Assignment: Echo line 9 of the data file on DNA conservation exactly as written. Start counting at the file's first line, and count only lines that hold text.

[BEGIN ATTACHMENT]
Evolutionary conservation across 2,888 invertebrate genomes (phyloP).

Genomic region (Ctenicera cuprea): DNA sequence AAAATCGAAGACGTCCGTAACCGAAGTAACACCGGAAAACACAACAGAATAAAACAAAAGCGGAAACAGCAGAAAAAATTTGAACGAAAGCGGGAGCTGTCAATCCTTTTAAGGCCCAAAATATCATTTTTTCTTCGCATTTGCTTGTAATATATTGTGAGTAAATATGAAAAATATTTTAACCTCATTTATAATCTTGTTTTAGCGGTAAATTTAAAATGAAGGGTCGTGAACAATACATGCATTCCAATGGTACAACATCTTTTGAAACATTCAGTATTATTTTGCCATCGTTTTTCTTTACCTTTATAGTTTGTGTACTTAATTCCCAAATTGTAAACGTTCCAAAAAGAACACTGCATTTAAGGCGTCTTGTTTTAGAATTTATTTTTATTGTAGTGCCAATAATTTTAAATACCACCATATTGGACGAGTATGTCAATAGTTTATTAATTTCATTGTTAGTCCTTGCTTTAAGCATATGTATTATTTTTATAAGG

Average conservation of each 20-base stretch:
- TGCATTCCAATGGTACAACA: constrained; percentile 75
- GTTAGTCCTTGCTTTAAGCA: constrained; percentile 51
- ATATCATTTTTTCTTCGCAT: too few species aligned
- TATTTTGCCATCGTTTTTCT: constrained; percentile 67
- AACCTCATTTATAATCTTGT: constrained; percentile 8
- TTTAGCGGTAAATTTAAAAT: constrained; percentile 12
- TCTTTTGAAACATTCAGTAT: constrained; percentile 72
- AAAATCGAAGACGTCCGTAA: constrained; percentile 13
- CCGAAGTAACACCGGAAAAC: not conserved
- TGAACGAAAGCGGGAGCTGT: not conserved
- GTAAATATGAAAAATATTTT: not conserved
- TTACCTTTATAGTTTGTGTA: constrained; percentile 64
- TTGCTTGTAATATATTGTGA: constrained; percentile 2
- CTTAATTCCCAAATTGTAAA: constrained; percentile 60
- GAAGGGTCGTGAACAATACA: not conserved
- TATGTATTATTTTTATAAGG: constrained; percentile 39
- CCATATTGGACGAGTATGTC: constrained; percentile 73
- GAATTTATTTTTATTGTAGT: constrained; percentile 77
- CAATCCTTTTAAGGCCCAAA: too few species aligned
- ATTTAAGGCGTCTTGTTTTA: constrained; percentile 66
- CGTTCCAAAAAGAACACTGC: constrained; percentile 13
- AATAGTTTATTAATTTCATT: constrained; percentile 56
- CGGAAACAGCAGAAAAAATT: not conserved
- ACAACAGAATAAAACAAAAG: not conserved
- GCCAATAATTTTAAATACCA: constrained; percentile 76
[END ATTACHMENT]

- TTTAGCGGTAAATTTAAAAT: constrained; percentile 12